Sub-hypothesis 2-1 was formulated as follows: there are differences between the experimental and control groups in physiological parameters over time according to adherence. Regarding the serum phosphate level in the experimental group, non-adherence decreased from 6 subjects at the pretest to three subjects at the post-test, while in the control group there were 3 non-adherent subjects at both the pretest and post-test. Regarding the serum potassium level in the experimental group, non-adherence decreased from 5 subjects at the pre-test to 2 subjects at the post-test, while in the control group the 1 non-adherent subject at the pretest increased to 3 at the post-test. Moreover, for the IWGR in the experimental group, non-adherence decreased from 5 subjects at the pre-test to 1 subject at the post-test, whereas there was no difference in the control group, with 1 non-adherent subject at both the pre-test and post-test. The McNemar test revealed no significant differences between the two groups regarding adherence for the serum phosphate level, serum potassium level, and the IWGR, so sub-hypothesis 2-1 was rejected (Table 6).

IV. Discussion

The program developed in this study was found to exert significant effects on the basic psychological needs, self-efficacy, and sick-role behavior adherence of elderly hemodialysis patients, while no significant changes were found in serum phosphate and potassium levels. Additionally, although the IWGR decreased in the experimental group, this change was not statistically significant. Interventions applied to hemodialysis patients have been found to be helpful in improving their knowledge and attitude, but patients are often still not sufficiently motivated, and the increase in their knowledge does not always lead to sick-role behavior adherence [24]. This situation prompted the present study to develop a program to support self-management based on basic psychological needs, and this program was found to significantly affect the sick-role behavior adherence in the experimental group after the intervention. This may be attributed to the mobile-app-based self-management support program enabling healthcare providers to use self-determination to help patients to take care of themselves [11]. Our results align with those of previous studies that showed that good health management, such as blood glucose control and weight loss, was associated with greater patient autonomy [25].
The serum phosphate level in the present experimental group did not change significantly from before the intervention (4.30 ± 1.17 points) to after the intervention (4.32 ± 1.10 points). This result may be attributed to interventions aimed at maintaining the protein intake of hemodialysis patients, supporting physicians’ prescriptions, and encouraging the intake of foods with higher protein content than phosphate content (except where the serum phosphate level was already >5.5 mg/dL).
The serum potassium level in the experimental group also did not differ significantly between before and after the intervention (5.04 ± 0.62 vs 4.90 ± 0.80 points). It is believed that diet should be restricted only in cases in which the potassium level is elevated to >6.0 mEq/L, but considering the various causes of potassium elevation, the physician’s prescription was not changed and the patients managed their diet themselves. Continuous evaluation of and education provision to elderly hemodialysis patients is necessary considering the vegetable-based traditional eating habits of the elderly, their consumption of seasonal fruits, the various types of medicines they take, and their generally low adherence.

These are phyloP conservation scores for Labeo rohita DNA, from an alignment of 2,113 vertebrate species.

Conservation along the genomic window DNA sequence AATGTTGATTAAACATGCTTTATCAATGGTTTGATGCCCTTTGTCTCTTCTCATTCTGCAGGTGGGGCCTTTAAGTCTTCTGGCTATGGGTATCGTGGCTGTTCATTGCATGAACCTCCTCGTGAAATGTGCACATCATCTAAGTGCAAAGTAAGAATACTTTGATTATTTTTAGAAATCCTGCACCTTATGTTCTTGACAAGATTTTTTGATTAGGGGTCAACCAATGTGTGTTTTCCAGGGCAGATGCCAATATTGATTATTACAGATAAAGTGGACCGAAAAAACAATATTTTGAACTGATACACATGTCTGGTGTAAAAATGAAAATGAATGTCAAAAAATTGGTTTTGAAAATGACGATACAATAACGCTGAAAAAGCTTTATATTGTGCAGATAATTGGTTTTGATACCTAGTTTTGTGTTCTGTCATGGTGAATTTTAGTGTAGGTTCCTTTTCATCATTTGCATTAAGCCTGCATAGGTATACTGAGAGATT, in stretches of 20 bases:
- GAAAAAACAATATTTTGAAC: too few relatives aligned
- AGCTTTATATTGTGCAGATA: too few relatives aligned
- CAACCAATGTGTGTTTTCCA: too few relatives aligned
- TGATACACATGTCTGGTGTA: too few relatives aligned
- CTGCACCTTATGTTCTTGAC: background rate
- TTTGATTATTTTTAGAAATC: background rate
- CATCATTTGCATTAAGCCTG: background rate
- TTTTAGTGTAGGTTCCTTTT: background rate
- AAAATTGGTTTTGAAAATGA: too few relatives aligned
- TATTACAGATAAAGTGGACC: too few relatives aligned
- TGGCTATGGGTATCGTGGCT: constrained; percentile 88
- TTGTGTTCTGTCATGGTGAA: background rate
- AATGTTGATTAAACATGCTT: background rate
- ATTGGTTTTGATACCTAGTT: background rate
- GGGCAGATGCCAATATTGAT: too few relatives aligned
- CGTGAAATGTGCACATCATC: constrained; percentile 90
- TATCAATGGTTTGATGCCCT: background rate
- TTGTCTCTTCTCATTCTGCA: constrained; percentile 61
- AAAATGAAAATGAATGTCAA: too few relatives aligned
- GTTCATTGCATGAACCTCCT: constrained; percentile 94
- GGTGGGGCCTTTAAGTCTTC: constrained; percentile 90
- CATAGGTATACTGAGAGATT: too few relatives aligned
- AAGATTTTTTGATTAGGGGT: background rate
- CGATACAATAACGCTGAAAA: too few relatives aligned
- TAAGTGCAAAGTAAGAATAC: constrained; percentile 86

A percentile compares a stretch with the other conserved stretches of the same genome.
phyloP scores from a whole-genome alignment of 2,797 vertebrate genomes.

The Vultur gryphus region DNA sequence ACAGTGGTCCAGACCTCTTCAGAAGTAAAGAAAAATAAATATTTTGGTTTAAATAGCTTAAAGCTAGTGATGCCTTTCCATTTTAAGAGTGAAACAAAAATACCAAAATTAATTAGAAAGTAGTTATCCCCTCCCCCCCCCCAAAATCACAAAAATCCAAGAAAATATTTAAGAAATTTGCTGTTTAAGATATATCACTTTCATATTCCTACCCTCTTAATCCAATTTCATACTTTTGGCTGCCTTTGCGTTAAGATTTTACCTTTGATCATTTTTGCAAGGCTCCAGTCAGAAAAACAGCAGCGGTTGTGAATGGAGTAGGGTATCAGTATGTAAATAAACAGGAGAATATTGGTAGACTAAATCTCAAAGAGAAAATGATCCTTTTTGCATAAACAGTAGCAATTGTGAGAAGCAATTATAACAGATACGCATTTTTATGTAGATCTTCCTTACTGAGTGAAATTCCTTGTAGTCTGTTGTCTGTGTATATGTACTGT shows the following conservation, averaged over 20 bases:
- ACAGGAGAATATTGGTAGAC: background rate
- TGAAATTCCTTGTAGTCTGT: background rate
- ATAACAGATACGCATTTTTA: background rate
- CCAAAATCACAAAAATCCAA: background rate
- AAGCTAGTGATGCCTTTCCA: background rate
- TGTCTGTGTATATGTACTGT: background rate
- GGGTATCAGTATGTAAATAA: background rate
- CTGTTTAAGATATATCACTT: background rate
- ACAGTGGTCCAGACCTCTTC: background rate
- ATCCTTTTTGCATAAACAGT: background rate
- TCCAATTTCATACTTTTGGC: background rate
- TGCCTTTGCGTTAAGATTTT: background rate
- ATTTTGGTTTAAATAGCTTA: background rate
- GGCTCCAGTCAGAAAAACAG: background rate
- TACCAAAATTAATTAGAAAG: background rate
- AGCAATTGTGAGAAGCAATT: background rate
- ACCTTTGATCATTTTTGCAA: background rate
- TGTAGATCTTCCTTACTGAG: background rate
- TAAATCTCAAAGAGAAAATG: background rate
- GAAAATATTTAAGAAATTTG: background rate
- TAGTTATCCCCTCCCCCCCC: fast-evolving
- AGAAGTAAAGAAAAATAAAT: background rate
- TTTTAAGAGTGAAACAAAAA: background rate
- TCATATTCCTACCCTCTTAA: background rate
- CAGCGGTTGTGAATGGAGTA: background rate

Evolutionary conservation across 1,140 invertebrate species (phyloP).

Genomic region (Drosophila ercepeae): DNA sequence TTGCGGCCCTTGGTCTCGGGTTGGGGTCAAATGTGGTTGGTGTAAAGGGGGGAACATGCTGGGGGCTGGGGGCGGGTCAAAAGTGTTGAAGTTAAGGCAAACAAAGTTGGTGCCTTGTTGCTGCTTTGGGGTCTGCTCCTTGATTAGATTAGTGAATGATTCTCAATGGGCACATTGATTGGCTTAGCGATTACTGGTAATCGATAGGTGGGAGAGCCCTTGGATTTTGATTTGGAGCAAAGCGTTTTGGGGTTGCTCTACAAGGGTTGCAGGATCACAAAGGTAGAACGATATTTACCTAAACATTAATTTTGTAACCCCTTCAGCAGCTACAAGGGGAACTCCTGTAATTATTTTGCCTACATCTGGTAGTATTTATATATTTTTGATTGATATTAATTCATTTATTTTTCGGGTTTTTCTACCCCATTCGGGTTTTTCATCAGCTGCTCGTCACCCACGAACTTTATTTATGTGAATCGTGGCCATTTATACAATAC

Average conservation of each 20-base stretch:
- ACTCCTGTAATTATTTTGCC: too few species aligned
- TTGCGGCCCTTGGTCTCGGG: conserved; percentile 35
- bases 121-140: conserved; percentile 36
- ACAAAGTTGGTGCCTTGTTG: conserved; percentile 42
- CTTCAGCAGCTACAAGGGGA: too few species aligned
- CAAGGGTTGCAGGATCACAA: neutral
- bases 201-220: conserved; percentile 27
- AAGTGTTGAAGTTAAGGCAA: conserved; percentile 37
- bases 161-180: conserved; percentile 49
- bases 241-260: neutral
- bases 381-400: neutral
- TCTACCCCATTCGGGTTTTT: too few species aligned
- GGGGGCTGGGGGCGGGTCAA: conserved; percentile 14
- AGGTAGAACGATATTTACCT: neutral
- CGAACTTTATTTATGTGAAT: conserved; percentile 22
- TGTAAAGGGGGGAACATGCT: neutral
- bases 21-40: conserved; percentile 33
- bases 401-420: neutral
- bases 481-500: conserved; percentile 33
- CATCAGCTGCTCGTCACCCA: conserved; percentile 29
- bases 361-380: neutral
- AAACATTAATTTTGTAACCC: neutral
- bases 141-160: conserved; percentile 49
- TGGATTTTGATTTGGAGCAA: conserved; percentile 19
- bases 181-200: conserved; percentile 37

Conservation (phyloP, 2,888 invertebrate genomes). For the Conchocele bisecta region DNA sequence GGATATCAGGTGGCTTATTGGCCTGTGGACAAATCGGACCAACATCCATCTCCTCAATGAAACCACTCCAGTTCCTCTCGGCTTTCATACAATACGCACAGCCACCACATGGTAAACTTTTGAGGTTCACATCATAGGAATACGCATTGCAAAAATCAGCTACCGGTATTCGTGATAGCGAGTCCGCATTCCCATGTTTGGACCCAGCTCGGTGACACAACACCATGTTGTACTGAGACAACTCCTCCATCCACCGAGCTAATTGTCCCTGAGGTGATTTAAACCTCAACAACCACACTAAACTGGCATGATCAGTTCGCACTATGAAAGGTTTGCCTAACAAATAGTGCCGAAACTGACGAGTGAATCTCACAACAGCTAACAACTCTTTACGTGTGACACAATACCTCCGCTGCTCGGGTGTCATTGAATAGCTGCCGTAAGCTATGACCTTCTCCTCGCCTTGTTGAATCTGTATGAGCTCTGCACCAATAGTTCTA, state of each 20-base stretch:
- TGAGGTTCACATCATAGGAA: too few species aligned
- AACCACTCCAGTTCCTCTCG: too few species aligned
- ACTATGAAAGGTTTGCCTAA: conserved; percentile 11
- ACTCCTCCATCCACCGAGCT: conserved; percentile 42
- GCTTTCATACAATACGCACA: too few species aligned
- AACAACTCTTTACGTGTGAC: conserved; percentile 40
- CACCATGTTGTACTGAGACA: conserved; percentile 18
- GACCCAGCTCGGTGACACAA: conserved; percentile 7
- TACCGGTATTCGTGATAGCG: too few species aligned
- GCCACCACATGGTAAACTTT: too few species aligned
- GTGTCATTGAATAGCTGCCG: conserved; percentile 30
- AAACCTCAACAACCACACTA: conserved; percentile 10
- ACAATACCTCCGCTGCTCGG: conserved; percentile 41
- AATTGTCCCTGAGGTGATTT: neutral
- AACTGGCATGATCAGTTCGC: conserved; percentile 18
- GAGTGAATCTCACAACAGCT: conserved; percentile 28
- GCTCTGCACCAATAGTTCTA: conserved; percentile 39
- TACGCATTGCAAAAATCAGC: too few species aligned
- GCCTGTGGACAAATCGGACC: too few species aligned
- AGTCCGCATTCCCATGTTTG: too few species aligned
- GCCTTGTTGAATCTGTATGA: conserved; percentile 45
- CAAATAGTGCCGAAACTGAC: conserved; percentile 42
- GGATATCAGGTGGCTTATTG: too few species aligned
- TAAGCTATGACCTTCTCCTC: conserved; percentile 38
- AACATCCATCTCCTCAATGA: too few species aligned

The IWGR in both groups remained within the normal range of 4%, and the results for physiological parameters were also within the acceptable ranges, which contrasts with the findings of previous studies [26]. A study that compared the weight gains of hemodialysis patients according to the season found that the gain was lowest in July [27]. Thus, further studies should be conducted from March to early August to correctly evaluate the effects of the present program on the IWGR. Moreover, it is also possible that recognizing the IWGR individually and maintaining the food intake within the acceptable range affected the results. Moreover, the duration of hemodialysis was 4 to 5 years in all subjects, so the prolonged experience of receiving dietary education from physicians might also have affected the results.
The present mobile-app-based self-management program also improved self-efficacy. Similarly, self-efficacy was found to be significantly increased by a program utilizing a dietary management app [26] and a hemodialysis self-management app [28].
The numbers of non-adherent subjects—in terms of serum phosphate level, serum potassium level, and the IWGR—decreased in the experimental group. A previous study that assessed the effects of an individual education program in non-subjects found that non-adherence of the serum potassium level and the IWGR decreased while there was no decrease in the non-adherence of the serum phosphate level [29]. However, that study only included non-adherent patients. In contrast, the present study found that the proportion of non-adherent subjects was low, and that subjects self-monitoring their physiological parameters and interpreting their significance led to improvements, while the self-management behavior and parameters were within the normal ranges.